The Fed, seeking to push rates down further, is effectively planning to buy at least half of the home loans made in the U.S. this year based on last year's total of about $1.4 trillion in mortgages. Around 70 percent of new loans in recent months have been backed by Fannie and Freddie, the mortgage finance companies seized by government regulators in September.
Fannie and Freddie own or guarantee almost 31 million mortgages worth about $5.5 trillion, more than half of all U.S home mortgages.
The Fed actions were great news for John Tuggle, a mortgage banker in Columbus, Ga., where the economy and housing market have remained relatively healthy.
His business already had been looking up this year due to a new $8,000 tax credit for first-time buyers, and the Fed's moves amounted to icing on the cake.
"Bottom line is, those people who already are gainfully employed and can qualify for mortgage can buy more of a house," Tuggle said. "Whenever you see rates drop, people that are on the fence thinking about buying a house, they jump in and buy."
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Still, mortgage lenders have severely restricted the availability of new loans to borrowers who don't have 20 percent down payments and good credit, making it tough for many first-time borrowers to qualify.
"These lenders are making their credit criteria so outrageous," said Dana Devine, a real estate agent in Apollo Beach, Fla., south of Tampa. "It's that credit score that's killing everybody."
Many lenders, after laying off workers in droves, are swamped with applications for refinanced loans. With so much business, there is less pressure to compete, and lenders have not pushed rates down as far as might be expected given their extraordinarily low borrowing costs, said Guy Cecala, publisher of Inside Mortgage Finance, a trade publication.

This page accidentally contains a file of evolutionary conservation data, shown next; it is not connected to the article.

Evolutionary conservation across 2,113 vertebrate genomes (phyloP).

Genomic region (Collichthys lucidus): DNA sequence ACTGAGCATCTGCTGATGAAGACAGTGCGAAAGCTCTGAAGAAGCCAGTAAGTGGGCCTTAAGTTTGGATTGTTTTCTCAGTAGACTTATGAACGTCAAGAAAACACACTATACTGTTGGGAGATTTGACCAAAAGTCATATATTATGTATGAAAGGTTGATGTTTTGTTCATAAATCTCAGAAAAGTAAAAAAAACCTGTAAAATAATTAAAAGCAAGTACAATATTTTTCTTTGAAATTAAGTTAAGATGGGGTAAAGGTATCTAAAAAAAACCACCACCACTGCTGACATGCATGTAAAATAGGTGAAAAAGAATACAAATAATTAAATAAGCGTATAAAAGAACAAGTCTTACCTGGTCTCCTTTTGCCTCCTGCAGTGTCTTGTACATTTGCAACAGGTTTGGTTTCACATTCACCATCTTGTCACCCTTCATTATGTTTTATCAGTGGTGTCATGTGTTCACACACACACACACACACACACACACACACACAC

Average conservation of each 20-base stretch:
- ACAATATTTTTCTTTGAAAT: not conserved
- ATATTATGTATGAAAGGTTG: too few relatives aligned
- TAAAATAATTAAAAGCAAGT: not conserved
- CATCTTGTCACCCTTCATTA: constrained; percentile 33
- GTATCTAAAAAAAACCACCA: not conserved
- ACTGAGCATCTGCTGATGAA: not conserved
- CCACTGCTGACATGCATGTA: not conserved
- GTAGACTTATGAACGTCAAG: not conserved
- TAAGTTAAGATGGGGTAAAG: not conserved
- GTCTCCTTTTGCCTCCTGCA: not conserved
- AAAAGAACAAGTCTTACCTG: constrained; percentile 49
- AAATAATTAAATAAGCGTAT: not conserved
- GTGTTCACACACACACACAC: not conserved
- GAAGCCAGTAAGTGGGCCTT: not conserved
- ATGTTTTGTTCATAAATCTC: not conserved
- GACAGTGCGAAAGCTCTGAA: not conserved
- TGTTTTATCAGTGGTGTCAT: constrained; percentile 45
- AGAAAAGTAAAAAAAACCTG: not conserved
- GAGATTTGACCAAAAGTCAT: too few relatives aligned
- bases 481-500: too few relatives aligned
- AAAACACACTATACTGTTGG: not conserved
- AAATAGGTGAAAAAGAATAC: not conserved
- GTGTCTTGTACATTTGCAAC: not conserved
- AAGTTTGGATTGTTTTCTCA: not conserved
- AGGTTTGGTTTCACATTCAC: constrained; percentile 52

"They're looking to boost profitability," Cecala said. "Many of them already have all the business they can handle for the foreseeable future."
While the Fed's actions are likely to aid those who have saved up to make a down payment on their house, or have enough equity in their homes to refinance, they are less likely to benefit the nearly 14 million American households that owe more on their home loans than their houses are worth, or those on the verge of foreclosure.
The mortgage industry, armed with $75 billion in federal bailout money that President Barack Obama wants to use to prevent foreclosures, is receiving record-high levels of requests for help from troubled homeowners.
More than 13,500 homeowners a day have called the Homeownership Preservation Foundation's 1-888-995-HOPE hot line since the Obama administration's program launched earlier this month, about triple the daily level of calls received before the plan was announced.
Mortgage applications jumped 21 percent last week from a week earlier, as low interest rates fueled refinancing activity, according to the Mortgage Bankers Association. About 73 percent of applications came from borrowers seeking to refinance home loans at lower rates.
Also Wednesday, Fannie Mae said the volume of mortgage loans it refinanced in February totaled $41 billion, nearly triple January's volume.
The mortgage finance company said Wednesday it was the largest figure in almost a year as a surge of homeowners took advantage of low interest rates and higher loan limits.
The Fed's actions mirror those being taken across the Atlantic, where the Bank of England last week began buying government bonds from financial institutions as it turned to other ways to help revive Britain's moribund economy. The Bank of England, like the Fed, already had lowered its key interest rate to a record low of 0.5 percent.
—Reuters contributed to this story.